The way that text formatting and layout of pages on a website effects usability is a standard part of user experience thinking. In some cases, streamlining the content on a page, or moving a button around at a key conversion point, can mean millions of dollars in return. Shortly put, good web design emphasizes a visual hierarchy and fits the way people read digital text — because we don’t read, we scan. Web guy Jakob Nielsen has written articles up the wazoo about how to design easy-to-scan web pages.
Future Now’s blog takes a look at legendary ad man David Ogilvy’s formula for print ads: 1) a picture with “story appeal,” 2) headline that supports the narrative, 3) supportive body copy with a lowered visual emphasis.
However old-timey this formula seems now, it still fits the way people read — scanning for quick hits, and then opting-in to details. Just check out this heat map, the hot-spots showing where people focus their visual attention over time, and how Ogilvy’s layout fits natural scanning.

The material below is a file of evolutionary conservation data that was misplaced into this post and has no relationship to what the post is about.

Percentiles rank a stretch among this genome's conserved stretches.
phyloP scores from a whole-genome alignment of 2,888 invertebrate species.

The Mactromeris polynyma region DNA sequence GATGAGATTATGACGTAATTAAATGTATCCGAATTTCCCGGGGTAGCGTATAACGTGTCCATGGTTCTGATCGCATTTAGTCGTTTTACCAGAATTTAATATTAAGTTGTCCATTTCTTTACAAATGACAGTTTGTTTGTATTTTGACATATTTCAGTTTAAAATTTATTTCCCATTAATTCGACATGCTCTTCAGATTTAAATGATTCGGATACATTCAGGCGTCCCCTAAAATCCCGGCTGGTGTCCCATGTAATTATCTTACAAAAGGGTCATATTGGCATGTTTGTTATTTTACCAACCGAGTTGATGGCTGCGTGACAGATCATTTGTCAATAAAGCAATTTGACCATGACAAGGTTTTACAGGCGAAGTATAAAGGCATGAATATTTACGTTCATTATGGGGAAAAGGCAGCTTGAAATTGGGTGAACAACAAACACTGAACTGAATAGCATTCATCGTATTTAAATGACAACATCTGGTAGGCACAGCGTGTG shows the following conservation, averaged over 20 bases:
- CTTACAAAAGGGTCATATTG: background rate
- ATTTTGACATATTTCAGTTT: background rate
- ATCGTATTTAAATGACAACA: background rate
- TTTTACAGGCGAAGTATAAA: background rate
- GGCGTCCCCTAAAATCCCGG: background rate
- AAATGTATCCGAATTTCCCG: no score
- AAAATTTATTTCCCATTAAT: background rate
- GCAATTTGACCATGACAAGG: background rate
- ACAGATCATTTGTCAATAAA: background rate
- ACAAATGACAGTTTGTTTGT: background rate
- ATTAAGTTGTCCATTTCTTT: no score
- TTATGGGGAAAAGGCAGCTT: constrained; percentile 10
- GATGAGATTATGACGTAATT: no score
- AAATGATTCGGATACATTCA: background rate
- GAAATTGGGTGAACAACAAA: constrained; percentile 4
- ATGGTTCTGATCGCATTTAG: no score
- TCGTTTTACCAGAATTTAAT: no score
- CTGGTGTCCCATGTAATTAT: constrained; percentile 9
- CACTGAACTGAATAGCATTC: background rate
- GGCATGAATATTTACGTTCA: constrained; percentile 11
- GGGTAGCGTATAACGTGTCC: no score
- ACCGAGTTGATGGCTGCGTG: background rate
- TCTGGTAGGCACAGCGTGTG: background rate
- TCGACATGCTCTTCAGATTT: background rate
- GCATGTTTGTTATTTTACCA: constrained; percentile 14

While great creative and innovation always come from the gut, this still showcases some interesting principals about the way we consume information. Although one thing I wonder about is if we scan even more with digital than we do with print. Does the rapidity with which we move through content increases across channels? Do we spend even less time scanning through a mobile screen than a web page, and less with a web page than a print ad? My gut says “yes.” (And my gut also says that I want a Porsche. Oh gut, why can’t you think more frugal?)